File Sharing and Backup

by Scott Austin April 12, 2012

Disclaimer – I am not associated with products / services that I discuss on this blog.  I’m not getting paid/compensated in any way.  It’s just me sharing my opinion.

As a startup (ie cheap), we don't have a file server for storing and sharing our files.  So each of us is storing the files we create on our PCs.  This is obviously a concern when it comes to backups as we don't want to lose our data in the case of losing a computer.  This is where cloud storage comes into play.  Today, there are many cloud storage options including Microsoft SkyDrive, Google Docs, Apple iCloud and DropBox.  And for me, what works best is a combination of some of these services.  Not the ideal of one solution that meets all needs.  But in the end, you get a lot of functionality.

I work on a variety of devices. My main machine for grinding out work is a Dell desktop. I've also got a Win7 netbook for portable needs. And I've got an iPad which I generally use a reading device. Plus, I've got my Android smartphone, the Galaxy II S. So, I consistently use four different devices on three different operating systems.  Here's how I do it:

The Good - DropBox

DropBox is the bomb for me.  I've installed and used it on Win7, iPod Touch, iPad, Android and Windows Phone.  It works seamlessly on all of these devices.  Setup and use is very simple.  DropBox gives you a folder on your local device where you can store your files.  The local folder is great for those times when you do not have connectivity (which still happens in 2012).  That local folder gets synched the cloud by DropBox constantly and seamlessly.  So you have a cloud backup of your files.  Then, everywhere else that you install DropBox, the folder (and all files and sub-folders) get synched there too.  So, no matter what device you are on, you have an up-to-date set of files.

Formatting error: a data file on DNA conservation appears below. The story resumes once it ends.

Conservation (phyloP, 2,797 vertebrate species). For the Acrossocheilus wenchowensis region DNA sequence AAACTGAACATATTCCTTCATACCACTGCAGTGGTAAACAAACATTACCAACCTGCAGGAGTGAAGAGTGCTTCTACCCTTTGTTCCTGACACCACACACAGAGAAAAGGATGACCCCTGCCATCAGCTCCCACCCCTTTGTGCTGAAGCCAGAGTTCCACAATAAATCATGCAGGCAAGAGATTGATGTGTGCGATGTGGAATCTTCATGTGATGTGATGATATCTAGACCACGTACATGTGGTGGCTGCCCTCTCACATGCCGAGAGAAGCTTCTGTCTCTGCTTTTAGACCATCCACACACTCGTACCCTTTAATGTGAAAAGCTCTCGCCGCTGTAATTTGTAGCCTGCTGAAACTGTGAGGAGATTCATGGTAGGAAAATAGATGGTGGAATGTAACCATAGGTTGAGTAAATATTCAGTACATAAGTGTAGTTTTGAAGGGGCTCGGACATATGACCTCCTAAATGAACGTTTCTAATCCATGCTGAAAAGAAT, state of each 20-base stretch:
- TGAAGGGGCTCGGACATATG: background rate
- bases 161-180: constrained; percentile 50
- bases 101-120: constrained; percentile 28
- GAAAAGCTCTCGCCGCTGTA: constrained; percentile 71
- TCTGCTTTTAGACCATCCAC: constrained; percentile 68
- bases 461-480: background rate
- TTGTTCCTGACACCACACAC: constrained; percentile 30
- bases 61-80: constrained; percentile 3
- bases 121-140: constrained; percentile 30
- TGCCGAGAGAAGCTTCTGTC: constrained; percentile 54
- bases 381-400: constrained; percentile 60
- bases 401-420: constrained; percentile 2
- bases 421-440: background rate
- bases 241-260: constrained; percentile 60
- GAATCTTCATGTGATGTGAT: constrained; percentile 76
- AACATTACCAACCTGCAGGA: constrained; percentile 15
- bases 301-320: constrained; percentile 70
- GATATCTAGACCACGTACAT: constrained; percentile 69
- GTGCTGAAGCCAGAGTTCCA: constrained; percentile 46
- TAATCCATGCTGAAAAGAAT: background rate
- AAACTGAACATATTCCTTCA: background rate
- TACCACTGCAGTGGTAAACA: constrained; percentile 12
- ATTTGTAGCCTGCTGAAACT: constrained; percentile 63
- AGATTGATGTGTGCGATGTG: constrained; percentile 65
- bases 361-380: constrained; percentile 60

You can easily share files in your dropbox with others by giving them the files internet address.  You can even use it to serve image files for your website if you like.

After using it for a while, you'll start to come up with great ways to use this.  For example, I'm now in the habit of making PDF versions of my PowerPoints.  That way, I can easily show the presentation to someone on my iPad by showing the PDF.   My Android phone now automatically puts my camera photos in DropBox so they are synched.

DropBox starts off giving you 2 GB of storage for free with the ability to purchase more space.  2 GB isn't going to be enough to store all of your photos and videos.  I use it for my 'working' files.  You can also get more free storage by referring others to sign up for the service.  The max free storage space recently got increased to 16 GB.

The Bad - iCloud

iCloud works great with Apple products. But I only use Apple for my iPad. So I haven't even tried iCloud.

The Ugly - Google Docs

Google Docs allows you to store any file type, not just ones that are created on Google Docs apps.  But the storage is cloud only with no ability to automatically synch with your local device.  And working with non-Google Docs file types is a huge pain.  So I only use Google Docs to store files that are created in Google Docs apps.  It works great for this.  Google Docs allows you to easily give (and take away) access to other users.  And my favorite part is that multiple people can edit the same file at the same time with each user seeing all of the updates.

The Unknown - SkyDrive

I used to be a big fan of SkyDrive when all of my devices were MSFT.  Now that I am on multiple devices, I have moved away from SkyDrive.  But I've been reading that MSFT is now working on making SkyDrive work across competitive OS's.  I've already got OneNote files synching across all three OS's.  So SkyDrive might be option again.

SkyDrive gives you 25GB of free storage!

Here's a Fast Company article on the topic if you want even more information. My quick summary is this.  Use DropBox!  If you have not installed it, do so now.
Scott Austin
Scott Austin